Maria Callas
Pier Paolo Pasolini's

In 1969 the world's greatest opera diva Maria Callas made her first
and only venture into the world of film when she played the lead role
in Marxist director Pier Paolo Pasolini's Medea.

Together Pasolini and Callas created a hypnotic cinematic experience
and a powerful ideological tale of the clash of two cultures.

And without Callas singing a note.

Maria Callas: A Biography.
Excerpts from an interview with Kenneth Harris, 1970.
"Callas: A Life for Sale" by Michael White.

Pier Paolo Pasolini: An Overview.
"Pasolini's Impossible Desire" - a review of Naomi Greene's, Pier Paolo Pasolini: Cinema as Heresy by Michael J. Bayly.
"Why was Pasolini Murdered?" - a review of Pasolini: An Italian Crime by David Walsh.

"Myth and Marx" - excerpts from Italian Cinema: From Neo-Realism to the Present by Peter Bondanella.
"Medea: Myth and Reason" - excerpts from Pier Paolo Pasolini by Stephen Snyder.
"Medea: Tropism of a Transplanted Race" by Molly Haskell.

"Medea and Callas" - excerpts from Pasolini Requiem by Barth David Schwartz.
Excerpts from Maria Callas Remembered by Nadia Stancioff.
Excerpts from Maria Callas: The Woman Behind the Legend by Arianna Huffington.

Nobody should be surprised that Callas can act
and magnificently so, but that Pasolini should evoke such a performance
from her in a film debut is a credit to him. Little more than a presence
for the first half of the film (though your eyes never leave her),
when she emerges from the landscape to express every emotion
of great tragedy, she is incredible.

Bernard Law
Gannett News Services
October 1971.

"Pasolini ravishes the eye" (Derek Elley) in Medea,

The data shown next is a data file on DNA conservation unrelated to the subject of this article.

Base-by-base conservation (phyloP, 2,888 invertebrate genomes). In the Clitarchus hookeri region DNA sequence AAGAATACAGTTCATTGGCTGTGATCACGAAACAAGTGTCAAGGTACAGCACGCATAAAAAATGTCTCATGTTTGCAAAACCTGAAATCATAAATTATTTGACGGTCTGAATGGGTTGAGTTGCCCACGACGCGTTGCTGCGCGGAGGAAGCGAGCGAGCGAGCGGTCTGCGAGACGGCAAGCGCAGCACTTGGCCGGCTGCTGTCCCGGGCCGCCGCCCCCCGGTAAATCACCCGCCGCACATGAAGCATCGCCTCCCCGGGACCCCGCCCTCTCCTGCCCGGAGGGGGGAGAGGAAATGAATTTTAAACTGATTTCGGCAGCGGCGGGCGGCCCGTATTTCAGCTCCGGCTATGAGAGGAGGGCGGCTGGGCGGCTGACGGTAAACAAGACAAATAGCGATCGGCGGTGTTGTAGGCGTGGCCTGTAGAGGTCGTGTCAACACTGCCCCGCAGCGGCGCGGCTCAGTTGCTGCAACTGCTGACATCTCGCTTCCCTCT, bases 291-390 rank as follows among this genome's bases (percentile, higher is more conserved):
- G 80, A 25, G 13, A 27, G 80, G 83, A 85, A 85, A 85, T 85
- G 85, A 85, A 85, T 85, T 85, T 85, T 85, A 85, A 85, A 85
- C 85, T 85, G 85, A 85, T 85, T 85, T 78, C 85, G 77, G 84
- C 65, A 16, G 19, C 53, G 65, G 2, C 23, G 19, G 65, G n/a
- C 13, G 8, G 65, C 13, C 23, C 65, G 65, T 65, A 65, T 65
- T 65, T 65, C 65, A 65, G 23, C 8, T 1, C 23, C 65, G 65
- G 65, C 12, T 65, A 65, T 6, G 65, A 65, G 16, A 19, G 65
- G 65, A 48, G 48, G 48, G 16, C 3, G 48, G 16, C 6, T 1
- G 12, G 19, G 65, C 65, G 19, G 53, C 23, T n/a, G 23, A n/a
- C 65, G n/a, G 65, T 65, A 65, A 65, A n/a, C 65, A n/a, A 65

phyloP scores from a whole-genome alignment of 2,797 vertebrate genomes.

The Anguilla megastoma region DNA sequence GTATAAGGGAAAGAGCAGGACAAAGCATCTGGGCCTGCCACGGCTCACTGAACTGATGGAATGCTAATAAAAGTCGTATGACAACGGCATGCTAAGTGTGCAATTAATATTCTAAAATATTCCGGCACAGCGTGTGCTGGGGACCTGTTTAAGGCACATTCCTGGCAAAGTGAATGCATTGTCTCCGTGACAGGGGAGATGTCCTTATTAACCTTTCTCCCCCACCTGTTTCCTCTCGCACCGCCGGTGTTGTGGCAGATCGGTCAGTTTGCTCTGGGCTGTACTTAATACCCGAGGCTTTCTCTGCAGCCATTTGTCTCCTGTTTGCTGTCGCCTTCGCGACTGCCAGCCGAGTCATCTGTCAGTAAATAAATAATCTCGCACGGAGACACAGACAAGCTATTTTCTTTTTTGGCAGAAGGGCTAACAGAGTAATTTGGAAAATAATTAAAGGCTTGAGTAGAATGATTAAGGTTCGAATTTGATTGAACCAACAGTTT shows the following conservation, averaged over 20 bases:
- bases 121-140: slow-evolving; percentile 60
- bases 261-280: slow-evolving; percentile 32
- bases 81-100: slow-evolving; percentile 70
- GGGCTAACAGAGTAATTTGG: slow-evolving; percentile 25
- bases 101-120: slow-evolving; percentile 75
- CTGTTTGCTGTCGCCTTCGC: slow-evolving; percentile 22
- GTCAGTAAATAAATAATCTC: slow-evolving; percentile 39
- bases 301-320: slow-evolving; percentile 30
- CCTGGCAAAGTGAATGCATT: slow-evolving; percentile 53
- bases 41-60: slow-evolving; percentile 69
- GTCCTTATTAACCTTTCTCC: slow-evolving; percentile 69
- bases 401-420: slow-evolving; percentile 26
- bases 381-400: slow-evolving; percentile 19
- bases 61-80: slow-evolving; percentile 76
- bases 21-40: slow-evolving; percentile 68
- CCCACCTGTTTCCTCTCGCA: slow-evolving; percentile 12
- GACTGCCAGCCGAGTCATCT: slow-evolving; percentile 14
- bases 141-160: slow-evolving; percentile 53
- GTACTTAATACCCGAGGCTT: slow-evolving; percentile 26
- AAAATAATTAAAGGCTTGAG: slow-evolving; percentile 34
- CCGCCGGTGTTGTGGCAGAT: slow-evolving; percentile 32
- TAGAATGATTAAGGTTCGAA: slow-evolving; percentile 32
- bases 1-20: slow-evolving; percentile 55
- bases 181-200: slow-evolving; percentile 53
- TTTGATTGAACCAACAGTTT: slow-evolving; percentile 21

a free adaptation of Euripides featuring the first-ever film performance
of opera diva Maria Callas. She stars in the title role as the high priestess
who betrays her father's kingdom to help Jason plunder the Golden Fleece.
Later, when Jason abandons her for another woman, she exacts a terrible revenge.
Pasolini transforms the classical drama into the ideological tale of the
clash of two diametrically opposed cultures, with Medea representing that
which is ancient, sacred, and agrarian, and Jason representing the modern,
profane, and bourgeois. As Peter Bondanella notes, the film can easily
be read as a parable for disastrous encounters between
the Third World and Western civilizations.

Cinémathèque Pacifique.

Pasolini's most bizarre exploration of Freudian themes through Marxist eyes
... a mixture of social anthropology and ritual theatre, with every incident given both
a 'magic' and a 'rational' reading. Its splendours crystallise in the casting of Callas
as Medea ... her extraordinary mask of a face bespeaking extremes of emotion.

Tony Rayns, Time Out.

Not only an engagingly original synthesis
of the director's personal views on the human condition,
but also a highly successful cinematic spectacle.

Peter Bondanella.

Maria Callas is extraordinary as Medea in Pasolini's
reworked version of Euripides' drama, told in majestic cinematic tableaux
with a spectacular array of gorgeously costumed figures.

British Film Institute.

Powerful, visually ravishing film about the mythic characters Medea and Jason;
arguably Pasolini's most underrated film. Pasolini draws a monumental performance
from Maria Callas, who uses her few lines of dialogue to great effect. Simply by using
her face and body, Callas suggests - with a subtlety unexpected from an opera diva -
Medea's immense range of emotions, from heartbreaking tenderness to volcanic rage.
We are fortunate to have her performance on film.

Jim's Film Website.

The only movie made by Maria Callas, Medea nevertheless contains not a note
of the great diva singing. And yet her presence is stunning, with a face (often seen in close-up)
that cuts across the frame like a great phenomenon of nature. This raw, mostly wordless take
on the Greek classic is a characteristic film from the influential Italian director Pier Paolo Pasolini: